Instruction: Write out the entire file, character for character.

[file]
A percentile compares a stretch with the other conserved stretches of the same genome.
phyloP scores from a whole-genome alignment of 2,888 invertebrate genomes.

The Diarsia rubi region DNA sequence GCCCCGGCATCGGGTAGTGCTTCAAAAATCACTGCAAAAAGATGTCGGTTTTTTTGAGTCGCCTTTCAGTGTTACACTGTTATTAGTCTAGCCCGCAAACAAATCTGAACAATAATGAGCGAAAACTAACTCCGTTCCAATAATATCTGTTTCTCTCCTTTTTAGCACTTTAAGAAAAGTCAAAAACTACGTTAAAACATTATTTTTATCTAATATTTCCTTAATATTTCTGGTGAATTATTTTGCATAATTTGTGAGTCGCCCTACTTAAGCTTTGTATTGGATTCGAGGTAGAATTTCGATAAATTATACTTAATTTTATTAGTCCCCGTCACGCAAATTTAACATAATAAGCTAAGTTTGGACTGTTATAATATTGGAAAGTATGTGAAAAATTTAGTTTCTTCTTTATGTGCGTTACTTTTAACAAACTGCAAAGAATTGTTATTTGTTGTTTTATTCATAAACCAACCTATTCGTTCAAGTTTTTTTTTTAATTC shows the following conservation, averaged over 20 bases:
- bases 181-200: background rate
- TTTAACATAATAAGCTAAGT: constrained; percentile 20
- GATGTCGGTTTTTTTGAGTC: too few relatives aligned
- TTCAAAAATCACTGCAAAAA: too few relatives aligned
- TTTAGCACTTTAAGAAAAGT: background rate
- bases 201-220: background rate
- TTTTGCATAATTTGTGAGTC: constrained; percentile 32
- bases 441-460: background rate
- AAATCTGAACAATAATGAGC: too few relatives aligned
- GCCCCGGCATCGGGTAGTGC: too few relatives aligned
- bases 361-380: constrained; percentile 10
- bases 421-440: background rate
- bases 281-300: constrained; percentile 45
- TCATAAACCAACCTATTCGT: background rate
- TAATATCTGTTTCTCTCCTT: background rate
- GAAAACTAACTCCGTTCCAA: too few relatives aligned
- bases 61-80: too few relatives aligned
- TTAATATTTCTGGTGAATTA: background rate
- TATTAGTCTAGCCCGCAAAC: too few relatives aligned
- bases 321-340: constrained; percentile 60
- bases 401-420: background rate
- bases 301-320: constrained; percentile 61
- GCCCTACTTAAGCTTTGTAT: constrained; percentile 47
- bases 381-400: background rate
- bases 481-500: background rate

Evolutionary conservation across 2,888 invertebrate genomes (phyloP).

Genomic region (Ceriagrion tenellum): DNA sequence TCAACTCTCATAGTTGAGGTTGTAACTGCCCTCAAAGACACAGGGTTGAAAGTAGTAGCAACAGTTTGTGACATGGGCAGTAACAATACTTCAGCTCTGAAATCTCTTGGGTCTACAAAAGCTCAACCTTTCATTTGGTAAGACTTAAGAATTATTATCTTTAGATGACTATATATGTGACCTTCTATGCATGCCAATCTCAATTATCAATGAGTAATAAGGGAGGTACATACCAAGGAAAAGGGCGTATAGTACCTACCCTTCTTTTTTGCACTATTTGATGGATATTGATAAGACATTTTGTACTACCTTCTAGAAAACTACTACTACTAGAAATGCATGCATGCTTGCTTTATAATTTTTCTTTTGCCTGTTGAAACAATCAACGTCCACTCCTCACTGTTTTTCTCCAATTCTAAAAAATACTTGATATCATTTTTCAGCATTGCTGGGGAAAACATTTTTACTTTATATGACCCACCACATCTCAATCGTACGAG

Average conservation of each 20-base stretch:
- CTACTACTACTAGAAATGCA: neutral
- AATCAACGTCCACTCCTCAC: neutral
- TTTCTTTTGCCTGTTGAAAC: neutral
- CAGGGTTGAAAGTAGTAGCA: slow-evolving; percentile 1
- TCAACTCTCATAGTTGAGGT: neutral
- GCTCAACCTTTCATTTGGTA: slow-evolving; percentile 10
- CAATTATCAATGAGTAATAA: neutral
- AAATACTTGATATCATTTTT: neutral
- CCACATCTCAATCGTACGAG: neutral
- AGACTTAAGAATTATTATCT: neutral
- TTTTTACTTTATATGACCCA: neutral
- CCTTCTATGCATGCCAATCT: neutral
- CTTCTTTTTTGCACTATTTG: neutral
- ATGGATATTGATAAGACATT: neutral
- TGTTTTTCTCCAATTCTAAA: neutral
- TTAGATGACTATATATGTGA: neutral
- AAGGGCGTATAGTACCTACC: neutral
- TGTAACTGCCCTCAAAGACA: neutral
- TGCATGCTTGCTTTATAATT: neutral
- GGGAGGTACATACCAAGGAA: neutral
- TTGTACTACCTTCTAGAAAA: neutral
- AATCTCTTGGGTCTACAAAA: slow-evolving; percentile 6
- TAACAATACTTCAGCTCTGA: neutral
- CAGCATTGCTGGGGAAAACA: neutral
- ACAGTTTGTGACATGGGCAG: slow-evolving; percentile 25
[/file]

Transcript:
A percentile compares a stretch with the other conserved stretches of the same genome.
phyloP scores from a whole-genome alignment of 2,888 invertebrate genomes.

The Diarsia rubi region DNA sequence GCCCCGGCATCGGGTAGTGCTTCAAAAATCACTGCAAAAAGATGTCGGTTTTTTTGAGTCGCCTTTCAGTGTTACACTGTTATTAGTCTAGCCCGCAAACAAATCTGAACAATAATGAGCGAAAACTAACTCCGTTCCAATAATATCTGTTTCTCTCCTTTTTAGCACTTTAAGAAAAGTCAAAAACTACGTTAAAACATTATTTTTATCTAATATTTCCTTAATATTTCTGGTGAATTATTTTGCATAATTTGTGAGTCGCCCTACTTAAGCTTTGTATTGGATTCGAGGTAGAATTTCGATAAATTATACTTAATTTTATTAGTCCCCGTCACGCAAATTTAACATAATAAGCTAAGTTTGGACTGTTATAATATTGGAAAGTATGTGAAAAATTTAGTTTCTTCTTTATGTGCGTTACTTTTAACAAACTGCAAAGAATTGTTATTTGTTGTTTTATTCATAAACCAACCTATTCGTTCAAGTTTTTTTTTTAATTC shows the following conservation, averaged over 20 bases:
- bases 181-200: background rate
- TTTAACATAATAAGCTAAGT: constrained; percentile 20
- GATGTCGGTTTTTTTGAGTC: too few relatives aligned
- TTCAAAAATCACTGCAAAAA: too few relatives aligned
- TTTAGCACTTTAAGAAAAGT: background rate
- bases 201-220: background rate
- TTTTGCATAATTTGTGAGTC: constrained; percentile 32
- bases 441-460: background rate
- AAATCTGAACAATAATGAGC: too few relatives aligned
- GCCCCGGCATCGGGTAGTGC: too few relatives aligned
- bases 361-380: constrained; percentile 10
- bases 421-440: background rate
- bases 281-300: constrained; percentile 45
- TCATAAACCAACCTATTCGT: background rate
- TAATATCTGTTTCTCTCCTT: background rate
- GAAAACTAACTCCGTTCCAA: too few relatives aligned
- bases 61-80: too few relatives aligned
- TTAATATTTCTGGTGAATTA: background rate
- TATTAGTCTAGCCCGCAAAC: too few relatives aligned
- bases 321-340: constrained; percentile 60
- bases 401-420: background rate
- bases 301-320: constrained; percentile 61
- GCCCTACTTAAGCTTTGTAT: constrained; percentile 47
- bases 381-400: background rate
- bases 481-500: background rate

Evolutionary conservation across 2,888 invertebrate genomes (phyloP).

Genomic region (Ceriagrion tenellum): DNA sequence TCAACTCTCATAGTTGAGGTTGTAACTGCCCTCAAAGACACAGGGTTGAAAGTAGTAGCAACAGTTTGTGACATGGGCAGTAACAATACTTCAGCTCTGAAATCTCTTGGGTCTACAAAAGCTCAACCTTTCATTTGGTAAGACTTAAGAATTATTATCTTTAGATGACTATATATGTGACCTTCTATGCATGCCAATCTCAATTATCAATGAGTAATAAGGGAGGTACATACCAAGGAAAAGGGCGTATAGTACCTACCCTTCTTTTTTGCACTATTTGATGGATATTGATAAGACATTTTGTACTACCTTCTAGAAAACTACTACTACTAGAAATGCATGCATGCTTGCTTTATAATTTTTCTTTTGCCTGTTGAAACAATCAACGTCCACTCCTCACTGTTTTTCTCCAATTCTAAAAAATACTTGATATCATTTTTCAGCATTGCTGGGGAAAACATTTTTACTTTATATGACCCACCACATCTCAATCGTACGAG

Average conservation of each 20-base stretch:
- CTACTACTACTAGAAATGCA: neutral
- AATCAACGTCCACTCCTCAC: neutral
- TTTCTTTTGCCTGTTGAAAC: neutral
- CAGGGTTGAAAGTAGTAGCA: slow-evolving; percentile 1
- TCAACTCTCATAGTTGAGGT: neutral
- GCTCAACCTTTCATTTGGTA: slow-evolving; percentile 10
- CAATTATCAATGAGTAATAA: neutral
- AAATACTTGATATCATTTTT: neutral
- CCACATCTCAATCGTACGAG: neutral
- AGACTTAAGAATTATTATCT: neutral
- TTTTTACTTTATATGACCCA: neutral
- CCTTCTATGCATGCCAATCT: neutral
- CTTCTTTTTTGCACTATTTG: neutral
- ATGGATATTGATAAGACATT: neutral
- TGTTTTTCTCCAATTCTAAA: neutral
- TTAGATGACTATATATGTGA: neutral
- AAGGGCGTATAGTACCTACC: neutral
- TGTAACTGCCCTCAAAGACA: neutral
- TGCATGCTTGCTTTATAATT: neutral
- GGGAGGTACATACCAAGGAA: neutral
- TTGTACTACCTTCTAGAAAA: neutral
- AATCTCTTGGGTCTACAAAA: slow-evolving; percentile 6
- TAACAATACTTCAGCTCTGA: neutral
- CAGCATTGCTGGGGAAAACA: neutral
- ACAGTTTGTGACATGGGCAG: slow-evolving; percentile 25